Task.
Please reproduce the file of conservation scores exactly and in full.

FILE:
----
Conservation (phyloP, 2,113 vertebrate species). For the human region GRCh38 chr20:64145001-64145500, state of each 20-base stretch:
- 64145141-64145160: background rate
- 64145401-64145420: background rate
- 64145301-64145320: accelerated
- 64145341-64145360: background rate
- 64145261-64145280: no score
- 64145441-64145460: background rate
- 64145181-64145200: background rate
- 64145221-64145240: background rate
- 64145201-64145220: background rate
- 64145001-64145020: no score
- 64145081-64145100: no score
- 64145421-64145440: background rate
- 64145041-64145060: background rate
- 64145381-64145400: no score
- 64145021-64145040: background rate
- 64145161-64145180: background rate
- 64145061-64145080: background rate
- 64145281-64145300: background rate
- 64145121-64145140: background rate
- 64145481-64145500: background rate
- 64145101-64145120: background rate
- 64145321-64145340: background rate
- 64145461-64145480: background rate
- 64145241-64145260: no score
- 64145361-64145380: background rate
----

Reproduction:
Conservation (phyloP, 2,113 vertebrate species). For the human region GRCh38 chr20:64145001-64145500, state of each 20-base stretch:
- 64145141-64145160: background rate
- 64145401-64145420: background rate
- 64145301-64145320: accelerated
- 64145341-64145360: background rate
- 64145261-64145280: no score
- 64145441-64145460: background rate
- 64145181-64145200: background rate
- 64145221-64145240: background rate
- 64145201-64145220: background rate
- 64145001-64145020: no score
- 64145081-64145100: no score
- 64145421-64145440: background rate
- 64145041-64145060: background rate
- 64145381-64145400: no score
- 64145021-64145040: background rate
- 64145161-64145180: background rate
- 64145061-64145080: background rate
- 64145281-64145300: background rate
- 64145121-64145140: background rate
- 64145481-64145500: background rate
- 64145101-64145120: background rate
- 64145321-64145340: background rate
- 64145461-64145480: background rate
- 64145241-64145260: no score
- 64145361-64145380: background rate